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Endnotes

1 Edward Rothstein, "Our Father The Modernist," The New York Times (September 10, 2004).

2 James Traub, "The Stuff of City Life," The New York Times (October 3, 2004).

3 Those interested in wandering into the thicket of scholarly debate on these issues can consult, among many other works: Whitney Bates, "Northern Speculators and Southern State Debts: 1790," William and Mary Quarterly, 3rd Series, 19:1 (1962), 30-48; Max M. Edling, A Revolution in Favor of Government: Origins of the U.S. Constitution and the Making of the American State (2003); Max M. Edling and Mark D. Kaplanoff, "Alexander Hamilton's Fiscal Reform: Transforming the Structure of Taxation in the Early Republic," William and Mary Quarterly, 3rd Series, 61:4 (2004), 713-44; Stanley Elkins and Eric McKitrick, The Age of Federalism (1993); E. James Ferguson, The Power of the Purse: a History of American Public Finance, 1776-1790 (1961); John Ferling, A Leap in the Dark : the Struggle to Create the American Republic (2003); Dall W. Forsythe, Taxation and Political Change in the Young Nation, 1781-1833 (1977); John M. Murrin, "The Great Inversion, or Country versus Country: A Comparison of the Revolutionary Settlements in England (1688-1721) and America (1776-1816)," in J.G.A. Pocock, ed., Three British Revolutions: 1641, 1688, 1776 (1980); John R. Nelson, Liberty and Property: Political Economy and Policymaking in the New Nation, 1789-1812 (1987); Edwin J. Perkins, American Public Finance and Financial Services, 1700-1815 (1994); Richard Sylla, "Shaping the U.S. Financial System, 1690-1913: the Dominant Role of Public Finance," in Richard Sylla, Richard Tilly, and Gabriel Tortella, eds., the State, the Financial System, and Economic Modernization (1999); Robert E. Wright, Hamilton Unbound: Finance and the Creation of the American Republic (2002).

4 Richard H. Kohn, Eagle and Sword: the Federalists and the Creation of the Military Establishment in America, 1783-1802 (1975) is critical, Karl-Friedrich Walling, Republican Empire: Alexander Hamilton on War and Free Government (1999) is appreciative.

5 These collateral aides include a specially commissioned playlet - a two person, 45 minute drama that resembles a cross between an old-fashioned high-school pageant and the vintage television show This is Your Life. The female lead, portraying Hamilton's mother, reminds him (and us) of all his wonderful accomplishments - Remember how well you did in Greek, Alexander? Remember how you Invented America? - though she also (after mutating into his wife) affectionately points out some flaws-"You talk too much, Alexander-humanizing him (a la Parson Weems) while retaining his essential Herohood.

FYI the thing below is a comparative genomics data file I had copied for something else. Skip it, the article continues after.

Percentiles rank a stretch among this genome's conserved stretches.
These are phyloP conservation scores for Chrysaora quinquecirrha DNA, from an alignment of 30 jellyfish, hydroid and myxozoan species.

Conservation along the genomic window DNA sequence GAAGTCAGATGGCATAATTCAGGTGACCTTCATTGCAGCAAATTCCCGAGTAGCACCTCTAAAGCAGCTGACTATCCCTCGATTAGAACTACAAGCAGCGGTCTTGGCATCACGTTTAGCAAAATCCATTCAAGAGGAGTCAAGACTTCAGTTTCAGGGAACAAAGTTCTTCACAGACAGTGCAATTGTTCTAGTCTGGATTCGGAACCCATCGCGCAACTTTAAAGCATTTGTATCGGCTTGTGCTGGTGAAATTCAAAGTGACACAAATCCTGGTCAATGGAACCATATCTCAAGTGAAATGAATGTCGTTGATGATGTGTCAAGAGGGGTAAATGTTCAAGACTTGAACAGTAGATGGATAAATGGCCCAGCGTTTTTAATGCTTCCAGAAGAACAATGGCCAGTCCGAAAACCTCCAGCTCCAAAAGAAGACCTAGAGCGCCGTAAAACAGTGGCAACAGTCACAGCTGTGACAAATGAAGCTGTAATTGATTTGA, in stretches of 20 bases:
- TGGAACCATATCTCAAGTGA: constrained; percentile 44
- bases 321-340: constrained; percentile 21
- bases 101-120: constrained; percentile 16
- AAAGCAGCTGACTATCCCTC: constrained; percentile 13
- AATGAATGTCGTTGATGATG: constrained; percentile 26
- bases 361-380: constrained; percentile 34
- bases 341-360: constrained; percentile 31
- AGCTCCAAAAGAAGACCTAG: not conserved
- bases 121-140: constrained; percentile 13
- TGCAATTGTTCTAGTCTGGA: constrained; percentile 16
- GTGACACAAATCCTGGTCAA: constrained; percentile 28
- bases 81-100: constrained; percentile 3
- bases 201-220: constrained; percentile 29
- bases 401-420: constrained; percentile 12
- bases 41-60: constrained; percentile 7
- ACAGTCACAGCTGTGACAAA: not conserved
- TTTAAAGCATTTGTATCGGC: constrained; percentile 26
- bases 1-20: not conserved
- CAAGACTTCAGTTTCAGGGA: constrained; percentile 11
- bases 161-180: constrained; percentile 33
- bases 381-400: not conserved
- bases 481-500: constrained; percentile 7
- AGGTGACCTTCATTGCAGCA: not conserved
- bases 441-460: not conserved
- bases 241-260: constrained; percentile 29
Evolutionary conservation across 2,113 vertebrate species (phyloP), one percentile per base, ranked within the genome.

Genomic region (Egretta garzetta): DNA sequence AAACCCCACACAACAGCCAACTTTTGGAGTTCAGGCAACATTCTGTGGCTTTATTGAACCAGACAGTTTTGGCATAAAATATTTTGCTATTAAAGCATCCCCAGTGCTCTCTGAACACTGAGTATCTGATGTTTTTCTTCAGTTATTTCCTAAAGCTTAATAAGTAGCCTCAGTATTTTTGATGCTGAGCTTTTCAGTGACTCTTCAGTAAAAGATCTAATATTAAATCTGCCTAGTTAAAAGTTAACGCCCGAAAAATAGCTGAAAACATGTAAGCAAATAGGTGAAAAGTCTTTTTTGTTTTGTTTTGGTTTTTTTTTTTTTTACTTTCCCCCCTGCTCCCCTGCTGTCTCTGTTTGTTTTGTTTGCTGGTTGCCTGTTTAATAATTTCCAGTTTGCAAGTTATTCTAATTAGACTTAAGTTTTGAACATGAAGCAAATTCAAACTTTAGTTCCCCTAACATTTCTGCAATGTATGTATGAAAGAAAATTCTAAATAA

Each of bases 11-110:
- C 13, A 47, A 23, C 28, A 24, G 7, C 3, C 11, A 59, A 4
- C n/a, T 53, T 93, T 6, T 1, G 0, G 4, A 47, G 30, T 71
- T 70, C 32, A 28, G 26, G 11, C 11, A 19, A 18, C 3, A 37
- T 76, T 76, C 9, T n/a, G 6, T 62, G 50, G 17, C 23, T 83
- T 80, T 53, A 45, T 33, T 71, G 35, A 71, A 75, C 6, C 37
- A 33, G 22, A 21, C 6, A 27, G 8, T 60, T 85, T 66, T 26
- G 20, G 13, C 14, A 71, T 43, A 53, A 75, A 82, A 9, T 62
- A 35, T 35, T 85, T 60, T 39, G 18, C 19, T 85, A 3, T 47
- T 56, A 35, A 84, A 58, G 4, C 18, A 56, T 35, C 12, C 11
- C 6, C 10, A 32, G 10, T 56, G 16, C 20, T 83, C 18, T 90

The declamatory Hamilton does go on a bit much, dialoguing not only with Mom but with cinematic characters who pop up on a screen behind him, like a booming George Washington ("Your country needs you, my boy"), or assorted skulking, long-haired naysayers who hiss (or darkly mutter) one word imprecations against the Hero ("Monarchist! Fornicator!"). Hokey as it is, the little drama is the only piece of the entire package that assays a run-through of Hamilton's entire life, and it even takes a stab at a psychological interpretation of his career.

I must note, however, that its rendition of the duel offers a worrisomely different interpretation from that embedded in the bronze duet: Hamilton-the-actor fires his pistol straight up while the statue directs its shot past Burr's shoulder. It would probably be less confusing for visitors if the show settled on a single theory. It might be easier (certainly less costly) to have the actor lower his arm than to recast the statue, but revisionism doesn't always come cheap: when architects at Colonial Williamsburg discovered they had reconstructed a house six feet from where new research showed it had actually stood, John D. Rockefeller, Jr. immediately provided the money to move it. "No scholar," he said, "must ever be able to come to us and say we have made a mistake."

A so-called gallery guide, designed to look like a special issue of today's New York Post, does offer some missing information about Hamilton's life, tricked out in cute popularese ("Hammie Brained at Rally"; the Maria Reynolds affair gets mentioned on Page Six). What it's not, is a guide to the galleries, being organized completely differently. And should bewildered guests seek nevertheless to press it into serving as such, it would be impossible to read while perambulating the gloom.

In addition to a set of genial Acoustiguide offerings by Brookhiser (whose comments on specific items are usually of interest, though they often either avoid the big issues or, as discussed, tackle them in problematic ways), a second series - aimed at children - presents a running colloquy between one Tommy Tabloid, a reporter on hand to "dig the dirt," and an insufferably hi-toned Mrs. Hamilton, on hand to edify him (and us). In stop after stop, the plebeian Mr T. - all "dese" and "dose," he's the only working-class figure in the galleries, apart from the on-screen naysayers - gets hectored by the patrician Mrs. H., until he (and presumably the school kids) finally breaks down and admits that Mr. H. was a "great man and a great American".